Jazz has always been a way to voice political opinions and, yes, that includes nuclear weapons and war. One of the most recognized jazz musicians that did this was Sun Ra with his songs “Nuclear War ” and “Retrospect.” Sun Ra does a lot of experimental and free jazz and while “Nuclear War ” can definitely fall under said category it’s surprisingly simple in comparison to his work which typically employs more complex musical elements. This was likely done to keep the focus on the lively, blues-like, call and response chants between Ra and his Arkestra. 

The song is almost humorous as you hear Ra call nuclear war a motherfu… well you can imagine the rest (can’t say I disagree, I suppose) and the Arkestra responding with dispassionate replies and backing vocals. We later hear Sun Ra tell us that if they push the button you’ll be blasted “so high in the sky, you can kiss your ass goodbye,” and later about radiation, mutation, and all kinds of terrible effects that come from nuclear war. “Retrospect” completely does away with vocals and utilizes electric piano and horns to create a song that is meant to represent looking at the aftermath of the nuclear war we heard so much about in his other song.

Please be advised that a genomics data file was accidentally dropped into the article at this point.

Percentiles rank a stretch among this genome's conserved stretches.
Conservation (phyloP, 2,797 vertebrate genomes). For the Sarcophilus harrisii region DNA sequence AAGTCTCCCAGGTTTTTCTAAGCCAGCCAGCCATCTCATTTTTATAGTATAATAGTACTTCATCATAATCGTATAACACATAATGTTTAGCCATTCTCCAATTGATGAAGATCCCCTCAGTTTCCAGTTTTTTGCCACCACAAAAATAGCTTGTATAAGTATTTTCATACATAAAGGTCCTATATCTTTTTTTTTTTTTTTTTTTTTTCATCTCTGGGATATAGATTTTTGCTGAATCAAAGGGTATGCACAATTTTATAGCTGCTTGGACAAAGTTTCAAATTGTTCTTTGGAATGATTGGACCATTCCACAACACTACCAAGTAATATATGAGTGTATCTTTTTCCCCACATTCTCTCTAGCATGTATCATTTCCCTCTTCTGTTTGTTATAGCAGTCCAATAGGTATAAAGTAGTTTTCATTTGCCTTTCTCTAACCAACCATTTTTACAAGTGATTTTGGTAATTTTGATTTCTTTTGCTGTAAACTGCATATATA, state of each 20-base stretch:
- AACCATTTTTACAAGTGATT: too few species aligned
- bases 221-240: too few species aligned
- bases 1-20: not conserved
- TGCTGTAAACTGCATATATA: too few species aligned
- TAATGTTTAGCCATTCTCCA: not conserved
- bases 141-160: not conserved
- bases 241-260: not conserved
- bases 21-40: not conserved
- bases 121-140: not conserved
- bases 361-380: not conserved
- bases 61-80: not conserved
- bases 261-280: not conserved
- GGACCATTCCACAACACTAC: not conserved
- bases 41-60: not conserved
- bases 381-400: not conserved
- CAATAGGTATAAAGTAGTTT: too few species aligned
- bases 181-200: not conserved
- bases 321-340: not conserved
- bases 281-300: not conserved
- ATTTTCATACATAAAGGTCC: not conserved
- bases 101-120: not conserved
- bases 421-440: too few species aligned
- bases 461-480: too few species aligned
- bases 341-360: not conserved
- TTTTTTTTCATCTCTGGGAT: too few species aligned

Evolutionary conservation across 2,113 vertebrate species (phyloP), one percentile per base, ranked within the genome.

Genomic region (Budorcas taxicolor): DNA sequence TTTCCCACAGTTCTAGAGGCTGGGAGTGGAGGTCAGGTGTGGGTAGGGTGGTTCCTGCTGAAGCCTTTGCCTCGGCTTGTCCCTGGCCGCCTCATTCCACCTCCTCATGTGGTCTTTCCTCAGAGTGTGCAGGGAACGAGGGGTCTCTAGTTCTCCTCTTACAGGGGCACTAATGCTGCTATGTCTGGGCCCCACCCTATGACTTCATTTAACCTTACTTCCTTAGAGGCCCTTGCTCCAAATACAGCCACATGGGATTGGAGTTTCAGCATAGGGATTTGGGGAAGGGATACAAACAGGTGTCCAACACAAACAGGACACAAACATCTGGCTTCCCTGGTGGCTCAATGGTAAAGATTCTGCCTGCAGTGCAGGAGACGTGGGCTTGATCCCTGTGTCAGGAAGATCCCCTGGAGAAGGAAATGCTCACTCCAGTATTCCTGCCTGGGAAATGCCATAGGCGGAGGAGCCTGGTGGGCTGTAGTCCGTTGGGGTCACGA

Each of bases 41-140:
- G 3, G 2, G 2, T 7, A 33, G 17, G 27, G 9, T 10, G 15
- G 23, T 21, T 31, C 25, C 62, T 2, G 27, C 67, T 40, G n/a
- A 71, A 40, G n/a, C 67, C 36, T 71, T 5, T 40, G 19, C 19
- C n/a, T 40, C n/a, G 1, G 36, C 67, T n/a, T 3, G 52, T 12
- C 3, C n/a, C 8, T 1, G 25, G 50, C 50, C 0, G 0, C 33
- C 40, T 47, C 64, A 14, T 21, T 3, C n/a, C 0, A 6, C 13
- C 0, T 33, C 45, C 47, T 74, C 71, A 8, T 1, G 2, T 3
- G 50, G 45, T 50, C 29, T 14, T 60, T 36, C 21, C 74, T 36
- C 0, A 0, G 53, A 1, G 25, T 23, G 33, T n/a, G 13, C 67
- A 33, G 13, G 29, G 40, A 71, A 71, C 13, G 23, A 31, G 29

Jazz and its artists truly are all about breaking away from the rules! Sun-Ra’s music on Nuclear weapons highlights a different style of resistance that’s often overlooked when we think about the fight against nuclear weapons. Protests and resistance can range from marches and strikes to music and art. Music is special because of its accessibility. There’s no pressure to read dense articles about topics when you’ve got a fun tune and carefully thought-out lyrics to give you the low-down on what’s happening. Nuclear weapons can feel like a pretty overwhelming issue to fight, but the accessibility of music is such a great way of starting conversations about it with folks who may not have paid attention to the topic beforehand. 

Not only were these songs a literal protest to the injustices happening at the time, but the music itself was also a protest against colonial styles of music.

Black citizens were the first to speak out against Truman’s decision to drop the bomb on Hiroshima and a critical part of the nuclear freeze movement. However, our history has a funny way of erasing the work of Black activists. Music has such a wonderful way of opening up conversations about all different kinds of topics. Our history books might have been able to erase Black protesters as they fought against nuclear weapons, but it cannot erase the sounds of music and the power it holds throughout history.

For a lot of us, when we think of jazz the first image that comes to mind is probably isn’t related to protest or politics but rather something closer to a swanky jazz bar with folks sipping fancy martinis. But the reality is, musicians like Charlie Parker weren’t able to get a cabaret card that allows musicians to perform in venues. Billie Holiday almost didn’t record “Strange Fruit” because of the negative reactions from Southern record retailers and rejection from CBS radio network. The history of jazz is messy, loud, political, and nuclear.